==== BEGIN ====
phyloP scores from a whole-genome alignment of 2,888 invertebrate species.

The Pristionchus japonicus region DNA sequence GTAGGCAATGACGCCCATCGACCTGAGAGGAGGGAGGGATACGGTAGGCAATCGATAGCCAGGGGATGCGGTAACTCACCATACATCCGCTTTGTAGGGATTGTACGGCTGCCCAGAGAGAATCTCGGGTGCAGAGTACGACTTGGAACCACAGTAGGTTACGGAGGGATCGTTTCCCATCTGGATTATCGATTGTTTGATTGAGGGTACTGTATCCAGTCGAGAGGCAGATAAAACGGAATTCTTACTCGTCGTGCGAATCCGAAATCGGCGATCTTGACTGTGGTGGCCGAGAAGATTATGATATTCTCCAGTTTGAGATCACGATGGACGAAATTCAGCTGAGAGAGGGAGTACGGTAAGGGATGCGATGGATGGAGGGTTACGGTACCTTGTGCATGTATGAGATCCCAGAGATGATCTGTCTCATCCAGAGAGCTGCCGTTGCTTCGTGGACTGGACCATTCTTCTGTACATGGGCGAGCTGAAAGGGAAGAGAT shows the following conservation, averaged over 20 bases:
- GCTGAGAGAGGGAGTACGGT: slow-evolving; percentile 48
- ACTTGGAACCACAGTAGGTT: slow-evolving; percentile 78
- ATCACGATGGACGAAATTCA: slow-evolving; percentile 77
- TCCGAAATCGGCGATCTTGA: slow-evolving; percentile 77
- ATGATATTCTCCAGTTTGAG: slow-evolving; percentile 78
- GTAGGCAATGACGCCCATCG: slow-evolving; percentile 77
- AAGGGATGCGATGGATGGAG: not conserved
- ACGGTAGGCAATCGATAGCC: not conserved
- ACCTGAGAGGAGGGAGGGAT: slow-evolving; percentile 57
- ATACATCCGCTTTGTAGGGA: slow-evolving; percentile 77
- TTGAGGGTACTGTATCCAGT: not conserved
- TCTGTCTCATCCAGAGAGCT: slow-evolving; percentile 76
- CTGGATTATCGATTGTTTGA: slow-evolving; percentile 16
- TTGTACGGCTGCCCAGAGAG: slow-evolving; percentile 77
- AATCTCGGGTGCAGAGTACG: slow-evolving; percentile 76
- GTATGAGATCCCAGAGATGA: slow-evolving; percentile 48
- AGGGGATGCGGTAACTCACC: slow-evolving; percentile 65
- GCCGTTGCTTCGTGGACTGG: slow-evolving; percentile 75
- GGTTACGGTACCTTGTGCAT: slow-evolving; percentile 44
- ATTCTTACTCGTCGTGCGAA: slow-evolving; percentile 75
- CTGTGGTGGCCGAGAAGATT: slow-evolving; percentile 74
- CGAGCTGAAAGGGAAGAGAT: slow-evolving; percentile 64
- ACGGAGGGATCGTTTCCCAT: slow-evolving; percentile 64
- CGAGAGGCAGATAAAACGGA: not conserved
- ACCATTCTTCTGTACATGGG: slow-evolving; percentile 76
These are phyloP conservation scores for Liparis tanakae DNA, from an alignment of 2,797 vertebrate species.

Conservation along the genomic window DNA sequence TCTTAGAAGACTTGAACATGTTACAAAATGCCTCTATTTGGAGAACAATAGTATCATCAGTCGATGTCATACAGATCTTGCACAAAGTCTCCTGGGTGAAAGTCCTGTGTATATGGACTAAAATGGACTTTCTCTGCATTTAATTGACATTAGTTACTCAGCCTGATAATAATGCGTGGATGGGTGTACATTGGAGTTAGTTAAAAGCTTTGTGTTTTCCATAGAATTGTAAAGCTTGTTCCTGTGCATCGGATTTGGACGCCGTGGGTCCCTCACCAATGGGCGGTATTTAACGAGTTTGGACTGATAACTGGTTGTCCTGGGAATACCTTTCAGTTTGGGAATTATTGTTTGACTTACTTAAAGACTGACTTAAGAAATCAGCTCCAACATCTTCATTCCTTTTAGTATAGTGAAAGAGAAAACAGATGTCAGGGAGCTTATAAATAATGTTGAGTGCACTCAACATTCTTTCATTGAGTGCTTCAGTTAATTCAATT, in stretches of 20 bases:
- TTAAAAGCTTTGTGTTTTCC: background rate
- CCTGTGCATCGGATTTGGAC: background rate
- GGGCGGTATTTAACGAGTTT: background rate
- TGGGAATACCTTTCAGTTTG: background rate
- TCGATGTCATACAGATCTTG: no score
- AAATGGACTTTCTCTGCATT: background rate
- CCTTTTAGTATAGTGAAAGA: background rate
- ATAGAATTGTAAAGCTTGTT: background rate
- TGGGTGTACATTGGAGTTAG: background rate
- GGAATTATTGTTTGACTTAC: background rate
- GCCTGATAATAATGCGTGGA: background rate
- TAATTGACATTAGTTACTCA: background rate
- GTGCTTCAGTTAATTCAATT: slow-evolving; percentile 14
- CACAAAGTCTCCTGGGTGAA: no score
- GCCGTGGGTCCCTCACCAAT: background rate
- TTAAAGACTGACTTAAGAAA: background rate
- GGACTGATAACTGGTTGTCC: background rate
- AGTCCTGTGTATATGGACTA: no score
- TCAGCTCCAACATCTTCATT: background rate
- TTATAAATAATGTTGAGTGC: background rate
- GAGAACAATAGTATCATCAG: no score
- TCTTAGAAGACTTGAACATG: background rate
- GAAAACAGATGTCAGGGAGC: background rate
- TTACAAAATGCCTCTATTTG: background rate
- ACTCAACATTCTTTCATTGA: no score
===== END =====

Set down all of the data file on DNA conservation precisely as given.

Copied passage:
phyloP scores from a whole-genome alignment of 2,888 invertebrate species.

The Pristionchus japonicus region DNA sequence GTAGGCAATGACGCCCATCGACCTGAGAGGAGGGAGGGATACGGTAGGCAATCGATAGCCAGGGGATGCGGTAACTCACCATACATCCGCTTTGTAGGGATTGTACGGCTGCCCAGAGAGAATCTCGGGTGCAGAGTACGACTTGGAACCACAGTAGGTTACGGAGGGATCGTTTCCCATCTGGATTATCGATTGTTTGATTGAGGGTACTGTATCCAGTCGAGAGGCAGATAAAACGGAATTCTTACTCGTCGTGCGAATCCGAAATCGGCGATCTTGACTGTGGTGGCCGAGAAGATTATGATATTCTCCAGTTTGAGATCACGATGGACGAAATTCAGCTGAGAGAGGGAGTACGGTAAGGGATGCGATGGATGGAGGGTTACGGTACCTTGTGCATGTATGAGATCCCAGAGATGATCTGTCTCATCCAGAGAGCTGCCGTTGCTTCGTGGACTGGACCATTCTTCTGTACATGGGCGAGCTGAAAGGGAAGAGAT shows the following conservation, averaged over 20 bases:
- GCTGAGAGAGGGAGTACGGT: slow-evolving; percentile 48
- ACTTGGAACCACAGTAGGTT: slow-evolving; percentile 78
- ATCACGATGGACGAAATTCA: slow-evolving; percentile 77
- TCCGAAATCGGCGATCTTGA: slow-evolving; percentile 77
- ATGATATTCTCCAGTTTGAG: slow-evolving; percentile 78
- GTAGGCAATGACGCCCATCG: slow-evolving; percentile 77
- AAGGGATGCGATGGATGGAG: not conserved
- ACGGTAGGCAATCGATAGCC: not conserved
- ACCTGAGAGGAGGGAGGGAT: slow-evolving; percentile 57
- ATACATCCGCTTTGTAGGGA: slow-evolving; percentile 77
- TTGAGGGTACTGTATCCAGT: not conserved
- TCTGTCTCATCCAGAGAGCT: slow-evolving; percentile 76
- CTGGATTATCGATTGTTTGA: slow-evolving; percentile 16
- TTGTACGGCTGCCCAGAGAG: slow-evolving; percentile 77
- AATCTCGGGTGCAGAGTACG: slow-evolving; percentile 76
- GTATGAGATCCCAGAGATGA: slow-evolving; percentile 48
- AGGGGATGCGGTAACTCACC: slow-evolving; percentile 65
- GCCGTTGCTTCGTGGACTGG: slow-evolving; percentile 75
- GGTTACGGTACCTTGTGCAT: slow-evolving; percentile 44
- ATTCTTACTCGTCGTGCGAA: slow-evolving; percentile 75
- CTGTGGTGGCCGAGAAGATT: slow-evolving; percentile 74
- CGAGCTGAAAGGGAAGAGAT: slow-evolving; percentile 64
- ACGGAGGGATCGTTTCCCAT: slow-evolving; percentile 64
- CGAGAGGCAGATAAAACGGA: not conserved
- ACCATTCTTCTGTACATGGG: slow-evolving; percentile 76
These are phyloP conservation scores for Liparis tanakae DNA, from an alignment of 2,797 vertebrate species.

Conservation along the genomic window DNA sequence TCTTAGAAGACTTGAACATGTTACAAAATGCCTCTATTTGGAGAACAATAGTATCATCAGTCGATGTCATACAGATCTTGCACAAAGTCTCCTGGGTGAAAGTCCTGTGTATATGGACTAAAATGGACTTTCTCTGCATTTAATTGACATTAGTTACTCAGCCTGATAATAATGCGTGGATGGGTGTACATTGGAGTTAGTTAAAAGCTTTGTGTTTTCCATAGAATTGTAAAGCTTGTTCCTGTGCATCGGATTTGGACGCCGTGGGTCCCTCACCAATGGGCGGTATTTAACGAGTTTGGACTGATAACTGGTTGTCCTGGGAATACCTTTCAGTTTGGGAATTATTGTTTGACTTACTTAAAGACTGACTTAAGAAATCAGCTCCAACATCTTCATTCCTTTTAGTATAGTGAAAGAGAAAACAGATGTCAGGGAGCTTATAAATAATGTTGAGTGCACTCAACATTCTTTCATTGAGTGCTTCAGTTAATTCAATT, in stretches of 20 bases:
- TTAAAAGCTTTGTGTTTTCC: background rate
- CCTGTGCATCGGATTTGGAC: background rate
- GGGCGGTATTTAACGAGTTT: background rate
- TGGGAATACCTTTCAGTTTG: background rate
- TCGATGTCATACAGATCTTG: no score
- AAATGGACTTTCTCTGCATT: background rate
- CCTTTTAGTATAGTGAAAGA: background rate
- ATAGAATTGTAAAGCTTGTT: background rate
- TGGGTGTACATTGGAGTTAG: background rate
- GGAATTATTGTTTGACTTAC: background rate
- GCCTGATAATAATGCGTGGA: background rate
- TAATTGACATTAGTTACTCA: background rate
- GTGCTTCAGTTAATTCAATT: slow-evolving; percentile 14
- CACAAAGTCTCCTGGGTGAA: no score
- GCCGTGGGTCCCTCACCAAT: background rate
- TTAAAGACTGACTTAAGAAA: background rate
- GGACTGATAACTGGTTGTCC: background rate
- AGTCCTGTGTATATGGACTA: no score
- TCAGCTCCAACATCTTCATT: background rate
- TTATAAATAATGTTGAGTGC: background rate
- GAGAACAATAGTATCATCAG: no score
- TCTTAGAAGACTTGAACATG: background rate
- GAAAACAGATGTCAGGGAGC: background rate
- TTACAAAATGCCTCTATTTG: background rate
- ACTCAACATTCTTTCATTGA: no score